It took me over an hour to get from Temple 3 to Temple 4 – it was a much longer distance than the distance between any of the previous temples (then again, considering that Temple 37 is an 87-kilometer walk away from Temple 38, the 4.9 kilometers between Temple 3 and 4 is nothing.
There were times when I thought I was lost because it was taking so long to get to Temple 4, and I wasn’t sure about some of the signs, and some of the paths … didn’t quite look like they were stomped on by tons of pilgrims (then again, the majority of pilgrims these days don’t travel by foot).
In the middle, I ran into a little temple, which is not one of *the* 88 temples, but has some kind of affiliation with the 88 temples, and for some reason is decorated with giant straw sandals. I bet the bus pilgrims don’t come through here.
You might be wondering why I am only sharing photos of the temple and not places between the temples. To be honest, I thought the countryside between the temples were uninteresting.
See, by the time I had been to Shikoku, I had travelled through rural Kansai, and rural Nansei Shoto (all of the islands south of Kyushu – I’ve I’ve written a little about it), and a couple spots in rural Kyushu, and the rural Sanin region, and rural Hokkaido (I’ve written some posts about rural Hokkaido), and rural Tohoku, and rural Chubu … and yeah, I had seen a lot of Japanese countryside, and basically the only thing in this corner of Shikoku which stood out to me was the temples themselves and the pilgrims. I had seen everything else before.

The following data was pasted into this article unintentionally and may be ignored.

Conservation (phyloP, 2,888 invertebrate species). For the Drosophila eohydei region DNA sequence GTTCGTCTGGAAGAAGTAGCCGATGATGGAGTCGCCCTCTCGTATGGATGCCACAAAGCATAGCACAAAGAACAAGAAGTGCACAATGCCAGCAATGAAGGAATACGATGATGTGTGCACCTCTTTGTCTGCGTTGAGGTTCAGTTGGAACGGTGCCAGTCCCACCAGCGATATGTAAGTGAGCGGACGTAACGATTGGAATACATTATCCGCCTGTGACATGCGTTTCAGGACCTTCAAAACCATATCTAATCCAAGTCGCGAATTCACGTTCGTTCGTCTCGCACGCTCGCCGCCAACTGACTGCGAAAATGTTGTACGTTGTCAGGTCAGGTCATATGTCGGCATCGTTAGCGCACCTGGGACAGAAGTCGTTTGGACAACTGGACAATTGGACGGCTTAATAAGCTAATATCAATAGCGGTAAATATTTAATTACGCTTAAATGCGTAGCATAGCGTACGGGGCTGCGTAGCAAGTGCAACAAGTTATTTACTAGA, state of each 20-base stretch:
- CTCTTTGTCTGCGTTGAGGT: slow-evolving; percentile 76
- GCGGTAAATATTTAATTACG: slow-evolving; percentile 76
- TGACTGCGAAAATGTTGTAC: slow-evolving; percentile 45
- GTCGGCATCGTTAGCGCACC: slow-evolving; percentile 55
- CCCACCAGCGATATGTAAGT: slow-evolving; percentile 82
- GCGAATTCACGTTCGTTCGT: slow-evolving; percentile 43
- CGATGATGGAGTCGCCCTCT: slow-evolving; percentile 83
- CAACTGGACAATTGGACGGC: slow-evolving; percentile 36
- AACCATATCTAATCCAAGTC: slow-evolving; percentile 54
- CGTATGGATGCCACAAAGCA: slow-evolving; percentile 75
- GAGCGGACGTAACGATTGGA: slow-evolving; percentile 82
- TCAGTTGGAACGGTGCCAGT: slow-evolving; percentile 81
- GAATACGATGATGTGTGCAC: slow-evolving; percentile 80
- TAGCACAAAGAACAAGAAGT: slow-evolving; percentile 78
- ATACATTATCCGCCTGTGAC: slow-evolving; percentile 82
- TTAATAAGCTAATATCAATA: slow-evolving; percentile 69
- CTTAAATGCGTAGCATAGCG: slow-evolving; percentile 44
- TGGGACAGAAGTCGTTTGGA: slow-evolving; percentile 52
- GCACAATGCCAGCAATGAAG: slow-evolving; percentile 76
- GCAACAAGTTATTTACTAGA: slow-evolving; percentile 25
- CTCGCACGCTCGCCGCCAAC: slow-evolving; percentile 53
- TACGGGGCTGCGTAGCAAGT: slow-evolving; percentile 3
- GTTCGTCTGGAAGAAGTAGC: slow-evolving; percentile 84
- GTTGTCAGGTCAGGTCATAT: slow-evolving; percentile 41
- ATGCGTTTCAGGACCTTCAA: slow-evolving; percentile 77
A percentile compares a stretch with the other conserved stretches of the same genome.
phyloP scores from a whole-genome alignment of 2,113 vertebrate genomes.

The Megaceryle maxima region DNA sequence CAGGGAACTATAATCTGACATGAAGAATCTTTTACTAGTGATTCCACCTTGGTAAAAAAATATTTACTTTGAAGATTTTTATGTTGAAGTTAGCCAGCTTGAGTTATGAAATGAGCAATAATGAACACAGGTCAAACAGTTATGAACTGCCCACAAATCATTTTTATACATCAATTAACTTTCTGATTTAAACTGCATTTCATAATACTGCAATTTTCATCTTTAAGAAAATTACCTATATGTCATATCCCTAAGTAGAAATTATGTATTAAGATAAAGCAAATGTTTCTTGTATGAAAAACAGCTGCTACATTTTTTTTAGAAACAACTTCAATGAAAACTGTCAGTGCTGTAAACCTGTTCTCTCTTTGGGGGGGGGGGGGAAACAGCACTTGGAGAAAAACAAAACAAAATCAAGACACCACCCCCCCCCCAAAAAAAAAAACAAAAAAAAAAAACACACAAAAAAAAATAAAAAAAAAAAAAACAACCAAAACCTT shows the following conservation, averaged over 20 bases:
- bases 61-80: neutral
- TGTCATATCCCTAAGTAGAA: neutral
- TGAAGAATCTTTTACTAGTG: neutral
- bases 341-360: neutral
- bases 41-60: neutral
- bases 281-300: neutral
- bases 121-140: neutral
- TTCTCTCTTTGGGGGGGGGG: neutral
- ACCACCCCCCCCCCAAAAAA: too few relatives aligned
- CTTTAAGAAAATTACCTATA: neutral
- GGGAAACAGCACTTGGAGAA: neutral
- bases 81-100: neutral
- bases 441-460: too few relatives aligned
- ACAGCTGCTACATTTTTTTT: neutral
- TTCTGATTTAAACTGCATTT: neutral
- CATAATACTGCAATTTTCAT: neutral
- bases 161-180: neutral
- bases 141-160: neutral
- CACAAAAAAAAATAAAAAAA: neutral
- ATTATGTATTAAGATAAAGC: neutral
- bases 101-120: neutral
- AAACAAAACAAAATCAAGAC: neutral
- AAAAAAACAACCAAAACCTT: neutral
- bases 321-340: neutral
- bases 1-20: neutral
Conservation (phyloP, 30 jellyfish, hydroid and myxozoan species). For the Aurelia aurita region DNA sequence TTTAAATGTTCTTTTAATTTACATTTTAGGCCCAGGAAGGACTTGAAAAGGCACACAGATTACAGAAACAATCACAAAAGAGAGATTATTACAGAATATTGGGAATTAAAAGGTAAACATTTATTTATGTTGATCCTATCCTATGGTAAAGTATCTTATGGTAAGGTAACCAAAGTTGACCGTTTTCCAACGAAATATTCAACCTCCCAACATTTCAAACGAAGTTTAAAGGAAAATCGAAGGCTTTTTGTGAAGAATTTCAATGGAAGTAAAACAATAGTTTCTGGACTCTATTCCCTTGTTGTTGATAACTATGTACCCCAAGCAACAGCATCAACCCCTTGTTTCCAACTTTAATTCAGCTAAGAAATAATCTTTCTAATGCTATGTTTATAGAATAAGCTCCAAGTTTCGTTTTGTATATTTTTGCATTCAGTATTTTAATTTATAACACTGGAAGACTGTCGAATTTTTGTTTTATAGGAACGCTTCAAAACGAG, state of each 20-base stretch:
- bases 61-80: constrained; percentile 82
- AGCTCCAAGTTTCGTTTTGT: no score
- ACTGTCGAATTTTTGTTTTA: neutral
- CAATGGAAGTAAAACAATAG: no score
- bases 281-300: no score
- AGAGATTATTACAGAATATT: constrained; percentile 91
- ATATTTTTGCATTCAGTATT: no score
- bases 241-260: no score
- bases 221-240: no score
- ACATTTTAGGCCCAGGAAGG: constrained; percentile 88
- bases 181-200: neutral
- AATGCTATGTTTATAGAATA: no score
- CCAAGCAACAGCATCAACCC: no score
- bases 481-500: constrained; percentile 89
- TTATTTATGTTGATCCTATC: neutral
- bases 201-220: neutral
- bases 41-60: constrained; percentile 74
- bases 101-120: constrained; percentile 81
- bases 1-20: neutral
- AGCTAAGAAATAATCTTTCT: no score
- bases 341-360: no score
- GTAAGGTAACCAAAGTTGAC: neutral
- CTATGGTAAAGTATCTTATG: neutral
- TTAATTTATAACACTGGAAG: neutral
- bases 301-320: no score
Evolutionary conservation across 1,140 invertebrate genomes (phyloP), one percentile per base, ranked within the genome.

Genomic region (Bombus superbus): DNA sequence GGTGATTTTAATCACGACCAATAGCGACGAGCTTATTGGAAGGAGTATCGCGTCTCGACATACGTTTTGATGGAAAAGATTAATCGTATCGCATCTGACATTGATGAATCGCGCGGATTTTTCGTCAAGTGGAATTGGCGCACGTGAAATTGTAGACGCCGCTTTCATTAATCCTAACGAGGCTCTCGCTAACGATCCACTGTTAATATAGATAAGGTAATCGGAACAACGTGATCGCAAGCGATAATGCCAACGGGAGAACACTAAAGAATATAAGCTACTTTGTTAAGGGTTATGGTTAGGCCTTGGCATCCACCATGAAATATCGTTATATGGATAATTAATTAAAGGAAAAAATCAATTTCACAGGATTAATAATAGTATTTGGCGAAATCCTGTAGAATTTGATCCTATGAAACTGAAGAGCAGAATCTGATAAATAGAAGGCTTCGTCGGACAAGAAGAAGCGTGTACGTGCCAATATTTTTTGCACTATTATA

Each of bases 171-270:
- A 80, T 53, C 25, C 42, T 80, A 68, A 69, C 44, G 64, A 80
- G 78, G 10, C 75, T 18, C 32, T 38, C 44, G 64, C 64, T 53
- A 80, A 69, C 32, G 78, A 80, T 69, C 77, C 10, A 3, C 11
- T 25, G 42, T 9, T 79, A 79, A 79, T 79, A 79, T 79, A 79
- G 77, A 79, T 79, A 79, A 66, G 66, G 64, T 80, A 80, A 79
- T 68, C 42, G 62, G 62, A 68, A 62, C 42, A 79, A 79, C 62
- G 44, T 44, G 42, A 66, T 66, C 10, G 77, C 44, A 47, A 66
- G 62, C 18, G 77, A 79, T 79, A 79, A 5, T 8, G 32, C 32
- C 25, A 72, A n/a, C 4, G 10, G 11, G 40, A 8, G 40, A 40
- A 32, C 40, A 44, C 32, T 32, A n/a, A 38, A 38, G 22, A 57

Walking was okay – I could think my thoughts while I was walking, and I did satisfy my curiosity about what this specific part of Shikoku was like (after all, this was my first taste of rural Shikoku). I’m sure that, say, walking through the really rugged and sparsely populated parts of Kochi Prefecture is a different experience.
Finally, I reached a road where I saw a henro on a motorcycle zooming on his way, and soon enough, I was at the temple. As you can see in the map at the top of this post, it’s a bit removed from the more settled area and is tucked into the hills.
The fact that it is in the hills and is a bit secluded definitely gives it a different vibe than the other temples I visited as a one-day pilgrim.
The next post will present the final temple of my mini-pilgrimage.